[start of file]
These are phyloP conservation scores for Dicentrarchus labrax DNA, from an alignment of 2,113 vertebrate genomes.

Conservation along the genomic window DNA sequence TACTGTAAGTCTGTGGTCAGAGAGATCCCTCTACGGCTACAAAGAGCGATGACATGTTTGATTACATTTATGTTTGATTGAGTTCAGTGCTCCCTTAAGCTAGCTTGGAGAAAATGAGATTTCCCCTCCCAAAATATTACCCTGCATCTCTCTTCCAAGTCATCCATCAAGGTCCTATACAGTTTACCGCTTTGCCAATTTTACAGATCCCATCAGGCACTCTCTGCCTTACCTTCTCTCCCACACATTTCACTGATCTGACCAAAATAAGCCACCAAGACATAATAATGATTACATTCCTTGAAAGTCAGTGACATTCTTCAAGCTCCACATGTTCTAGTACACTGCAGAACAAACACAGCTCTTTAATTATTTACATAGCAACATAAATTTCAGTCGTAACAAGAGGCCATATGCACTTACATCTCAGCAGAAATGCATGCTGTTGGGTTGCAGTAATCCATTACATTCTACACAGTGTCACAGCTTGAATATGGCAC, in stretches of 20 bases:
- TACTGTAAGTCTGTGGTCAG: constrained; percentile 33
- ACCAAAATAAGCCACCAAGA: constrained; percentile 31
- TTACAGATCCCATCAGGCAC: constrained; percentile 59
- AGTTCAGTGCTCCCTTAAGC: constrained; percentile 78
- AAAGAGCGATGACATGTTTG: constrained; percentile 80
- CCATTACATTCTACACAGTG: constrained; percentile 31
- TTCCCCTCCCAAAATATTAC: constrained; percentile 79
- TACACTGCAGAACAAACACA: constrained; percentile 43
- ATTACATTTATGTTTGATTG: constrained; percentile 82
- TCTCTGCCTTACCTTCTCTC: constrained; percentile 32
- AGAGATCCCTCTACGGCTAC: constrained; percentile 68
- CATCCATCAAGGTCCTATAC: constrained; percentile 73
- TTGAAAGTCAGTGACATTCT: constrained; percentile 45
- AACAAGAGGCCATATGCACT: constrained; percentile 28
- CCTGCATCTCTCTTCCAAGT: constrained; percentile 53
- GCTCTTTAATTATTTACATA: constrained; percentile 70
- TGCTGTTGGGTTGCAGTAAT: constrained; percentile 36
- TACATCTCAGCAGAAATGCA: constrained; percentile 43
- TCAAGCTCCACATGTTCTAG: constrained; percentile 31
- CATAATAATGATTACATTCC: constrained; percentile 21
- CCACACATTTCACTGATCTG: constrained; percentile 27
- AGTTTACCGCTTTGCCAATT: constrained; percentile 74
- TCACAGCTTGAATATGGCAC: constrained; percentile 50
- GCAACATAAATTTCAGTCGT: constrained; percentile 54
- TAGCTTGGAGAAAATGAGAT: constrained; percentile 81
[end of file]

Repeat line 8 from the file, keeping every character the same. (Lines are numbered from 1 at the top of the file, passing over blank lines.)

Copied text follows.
- CCATTACATTCTACACAGTG: constrained; percentile 31